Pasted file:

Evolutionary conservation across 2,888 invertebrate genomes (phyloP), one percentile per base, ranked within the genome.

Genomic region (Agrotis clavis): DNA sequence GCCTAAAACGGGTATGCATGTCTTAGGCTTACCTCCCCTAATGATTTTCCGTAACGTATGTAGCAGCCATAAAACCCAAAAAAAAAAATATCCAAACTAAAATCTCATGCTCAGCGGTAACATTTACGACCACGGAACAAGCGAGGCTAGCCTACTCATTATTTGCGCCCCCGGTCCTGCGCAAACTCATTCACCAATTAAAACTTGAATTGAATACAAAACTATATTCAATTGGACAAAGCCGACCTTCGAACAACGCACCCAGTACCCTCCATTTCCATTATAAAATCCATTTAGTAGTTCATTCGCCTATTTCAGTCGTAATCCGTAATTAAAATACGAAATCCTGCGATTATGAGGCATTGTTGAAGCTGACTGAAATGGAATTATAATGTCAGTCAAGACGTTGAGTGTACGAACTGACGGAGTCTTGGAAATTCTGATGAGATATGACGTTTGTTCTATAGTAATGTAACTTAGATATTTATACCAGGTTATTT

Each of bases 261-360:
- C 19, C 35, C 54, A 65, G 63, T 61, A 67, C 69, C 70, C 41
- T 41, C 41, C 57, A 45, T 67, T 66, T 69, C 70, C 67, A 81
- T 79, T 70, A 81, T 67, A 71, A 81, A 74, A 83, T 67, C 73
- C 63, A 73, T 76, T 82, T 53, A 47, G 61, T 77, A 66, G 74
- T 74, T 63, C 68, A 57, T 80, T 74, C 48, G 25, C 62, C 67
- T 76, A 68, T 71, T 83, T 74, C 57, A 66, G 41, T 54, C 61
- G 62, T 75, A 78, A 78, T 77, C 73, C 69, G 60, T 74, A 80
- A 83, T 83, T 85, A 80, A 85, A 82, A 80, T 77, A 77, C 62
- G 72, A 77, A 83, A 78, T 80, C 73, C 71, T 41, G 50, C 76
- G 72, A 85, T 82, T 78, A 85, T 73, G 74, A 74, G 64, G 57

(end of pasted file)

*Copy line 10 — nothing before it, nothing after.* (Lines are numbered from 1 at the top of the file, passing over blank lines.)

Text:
- G 62, T 75, A 78, A 78, T 77, C 73, C 69, G 60, T 74, A 80